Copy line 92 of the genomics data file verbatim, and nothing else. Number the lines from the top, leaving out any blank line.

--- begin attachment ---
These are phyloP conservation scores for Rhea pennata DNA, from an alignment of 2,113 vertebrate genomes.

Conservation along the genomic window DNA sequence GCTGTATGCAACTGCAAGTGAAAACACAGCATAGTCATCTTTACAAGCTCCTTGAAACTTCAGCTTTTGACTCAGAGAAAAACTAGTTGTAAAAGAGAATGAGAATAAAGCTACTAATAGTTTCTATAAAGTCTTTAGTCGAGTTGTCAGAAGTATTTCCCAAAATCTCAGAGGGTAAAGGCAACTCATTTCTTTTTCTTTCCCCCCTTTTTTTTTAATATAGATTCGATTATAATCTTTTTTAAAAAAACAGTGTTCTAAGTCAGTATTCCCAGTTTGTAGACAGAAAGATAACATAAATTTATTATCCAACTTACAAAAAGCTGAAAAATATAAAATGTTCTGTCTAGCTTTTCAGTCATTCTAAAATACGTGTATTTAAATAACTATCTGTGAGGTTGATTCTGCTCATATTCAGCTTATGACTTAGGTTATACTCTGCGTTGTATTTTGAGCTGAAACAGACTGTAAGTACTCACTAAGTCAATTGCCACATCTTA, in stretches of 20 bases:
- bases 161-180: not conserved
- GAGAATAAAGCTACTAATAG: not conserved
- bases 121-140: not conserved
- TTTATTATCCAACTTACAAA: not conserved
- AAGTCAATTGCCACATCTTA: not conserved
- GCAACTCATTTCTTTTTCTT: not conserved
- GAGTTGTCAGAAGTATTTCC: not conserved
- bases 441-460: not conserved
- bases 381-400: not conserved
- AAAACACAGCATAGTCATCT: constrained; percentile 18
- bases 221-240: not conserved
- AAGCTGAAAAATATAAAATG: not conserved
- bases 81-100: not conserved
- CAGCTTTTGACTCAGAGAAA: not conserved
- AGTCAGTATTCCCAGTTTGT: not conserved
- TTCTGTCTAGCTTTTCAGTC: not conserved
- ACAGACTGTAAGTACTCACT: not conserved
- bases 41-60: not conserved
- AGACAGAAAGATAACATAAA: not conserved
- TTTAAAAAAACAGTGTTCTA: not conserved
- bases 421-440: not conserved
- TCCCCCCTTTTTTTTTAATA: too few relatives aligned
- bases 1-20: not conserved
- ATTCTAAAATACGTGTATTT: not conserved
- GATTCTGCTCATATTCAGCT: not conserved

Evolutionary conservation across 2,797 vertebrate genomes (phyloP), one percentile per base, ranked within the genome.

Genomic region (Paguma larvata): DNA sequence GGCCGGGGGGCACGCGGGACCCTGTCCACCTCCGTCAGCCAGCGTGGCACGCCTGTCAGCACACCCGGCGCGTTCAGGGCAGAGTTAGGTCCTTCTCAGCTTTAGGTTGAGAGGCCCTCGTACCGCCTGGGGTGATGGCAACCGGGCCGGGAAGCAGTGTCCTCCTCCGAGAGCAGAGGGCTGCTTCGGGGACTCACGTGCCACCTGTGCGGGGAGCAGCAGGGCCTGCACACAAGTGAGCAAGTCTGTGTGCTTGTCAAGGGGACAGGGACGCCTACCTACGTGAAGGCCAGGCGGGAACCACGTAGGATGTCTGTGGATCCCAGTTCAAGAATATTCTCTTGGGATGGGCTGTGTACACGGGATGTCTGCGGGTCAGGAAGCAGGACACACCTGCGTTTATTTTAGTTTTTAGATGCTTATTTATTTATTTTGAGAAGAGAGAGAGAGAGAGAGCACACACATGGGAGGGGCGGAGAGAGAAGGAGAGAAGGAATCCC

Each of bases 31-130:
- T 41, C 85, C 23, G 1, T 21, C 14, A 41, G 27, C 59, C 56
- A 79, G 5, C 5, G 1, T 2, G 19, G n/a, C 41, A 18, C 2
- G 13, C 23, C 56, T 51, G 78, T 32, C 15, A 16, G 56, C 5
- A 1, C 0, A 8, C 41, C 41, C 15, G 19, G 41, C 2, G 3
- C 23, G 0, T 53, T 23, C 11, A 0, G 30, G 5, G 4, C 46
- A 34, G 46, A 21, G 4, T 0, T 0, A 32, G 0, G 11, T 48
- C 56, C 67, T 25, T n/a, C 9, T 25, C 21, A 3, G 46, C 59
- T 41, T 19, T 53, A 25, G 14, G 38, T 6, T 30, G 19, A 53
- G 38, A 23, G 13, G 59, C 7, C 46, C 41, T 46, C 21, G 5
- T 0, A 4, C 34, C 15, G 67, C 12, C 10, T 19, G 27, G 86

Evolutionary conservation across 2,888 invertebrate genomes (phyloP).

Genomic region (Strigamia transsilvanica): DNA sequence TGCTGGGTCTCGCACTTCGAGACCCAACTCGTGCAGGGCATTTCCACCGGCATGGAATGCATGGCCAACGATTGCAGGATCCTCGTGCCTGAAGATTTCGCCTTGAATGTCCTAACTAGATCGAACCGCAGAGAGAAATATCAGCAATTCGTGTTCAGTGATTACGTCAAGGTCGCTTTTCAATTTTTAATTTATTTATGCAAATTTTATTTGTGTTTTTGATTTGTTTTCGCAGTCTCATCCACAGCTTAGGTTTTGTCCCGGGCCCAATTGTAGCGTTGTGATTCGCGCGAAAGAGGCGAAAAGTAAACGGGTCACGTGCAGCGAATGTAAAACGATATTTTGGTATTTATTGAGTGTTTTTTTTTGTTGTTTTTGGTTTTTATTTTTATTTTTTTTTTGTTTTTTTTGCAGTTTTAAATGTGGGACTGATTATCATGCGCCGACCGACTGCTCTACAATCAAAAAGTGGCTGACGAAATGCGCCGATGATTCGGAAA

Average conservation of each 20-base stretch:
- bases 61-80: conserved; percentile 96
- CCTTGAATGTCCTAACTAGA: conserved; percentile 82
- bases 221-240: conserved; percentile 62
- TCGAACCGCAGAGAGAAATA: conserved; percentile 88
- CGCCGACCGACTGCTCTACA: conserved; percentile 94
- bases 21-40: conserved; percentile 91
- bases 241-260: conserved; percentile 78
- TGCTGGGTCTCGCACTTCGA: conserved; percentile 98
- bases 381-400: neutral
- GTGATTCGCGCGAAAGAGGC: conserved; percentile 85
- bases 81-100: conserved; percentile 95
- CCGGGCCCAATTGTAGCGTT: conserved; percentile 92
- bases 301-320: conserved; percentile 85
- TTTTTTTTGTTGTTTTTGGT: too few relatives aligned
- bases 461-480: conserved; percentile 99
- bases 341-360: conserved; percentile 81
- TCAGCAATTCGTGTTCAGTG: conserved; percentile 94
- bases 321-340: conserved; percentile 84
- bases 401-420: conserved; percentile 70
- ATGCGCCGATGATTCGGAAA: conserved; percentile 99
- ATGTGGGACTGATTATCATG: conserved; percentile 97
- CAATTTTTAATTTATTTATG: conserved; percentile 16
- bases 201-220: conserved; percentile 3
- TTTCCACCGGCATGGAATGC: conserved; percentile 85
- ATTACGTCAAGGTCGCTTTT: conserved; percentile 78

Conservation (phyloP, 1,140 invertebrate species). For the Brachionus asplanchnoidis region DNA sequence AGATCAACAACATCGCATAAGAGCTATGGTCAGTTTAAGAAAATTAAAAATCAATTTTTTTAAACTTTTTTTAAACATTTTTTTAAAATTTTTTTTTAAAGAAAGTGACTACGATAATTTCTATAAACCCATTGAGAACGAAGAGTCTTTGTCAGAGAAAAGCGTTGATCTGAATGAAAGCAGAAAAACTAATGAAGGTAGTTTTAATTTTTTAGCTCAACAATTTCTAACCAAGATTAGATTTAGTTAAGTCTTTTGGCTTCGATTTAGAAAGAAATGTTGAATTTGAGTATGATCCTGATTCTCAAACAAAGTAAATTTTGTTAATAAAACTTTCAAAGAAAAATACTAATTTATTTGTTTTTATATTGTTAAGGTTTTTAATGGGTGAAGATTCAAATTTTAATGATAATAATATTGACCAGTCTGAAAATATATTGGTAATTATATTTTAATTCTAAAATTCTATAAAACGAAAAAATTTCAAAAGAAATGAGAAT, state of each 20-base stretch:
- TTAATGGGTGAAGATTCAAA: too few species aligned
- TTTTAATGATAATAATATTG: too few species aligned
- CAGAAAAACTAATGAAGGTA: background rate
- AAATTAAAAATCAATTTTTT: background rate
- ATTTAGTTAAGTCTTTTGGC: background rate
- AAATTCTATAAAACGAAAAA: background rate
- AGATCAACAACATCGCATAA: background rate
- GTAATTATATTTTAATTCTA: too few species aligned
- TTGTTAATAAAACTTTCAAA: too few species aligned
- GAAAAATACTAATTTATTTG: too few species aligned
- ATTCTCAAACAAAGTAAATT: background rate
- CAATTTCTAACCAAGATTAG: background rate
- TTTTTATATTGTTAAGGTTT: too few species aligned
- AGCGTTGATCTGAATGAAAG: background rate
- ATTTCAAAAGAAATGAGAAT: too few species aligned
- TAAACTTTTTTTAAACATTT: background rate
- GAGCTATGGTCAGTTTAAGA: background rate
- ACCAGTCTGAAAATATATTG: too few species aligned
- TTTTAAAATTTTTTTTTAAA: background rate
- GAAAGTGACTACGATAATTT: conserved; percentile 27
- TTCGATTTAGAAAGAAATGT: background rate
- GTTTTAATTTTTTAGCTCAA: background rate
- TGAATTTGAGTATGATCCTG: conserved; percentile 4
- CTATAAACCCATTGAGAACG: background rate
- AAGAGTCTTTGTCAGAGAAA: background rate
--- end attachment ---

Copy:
- TGAATTTGAGTATGATCCTG: conserved; percentile 4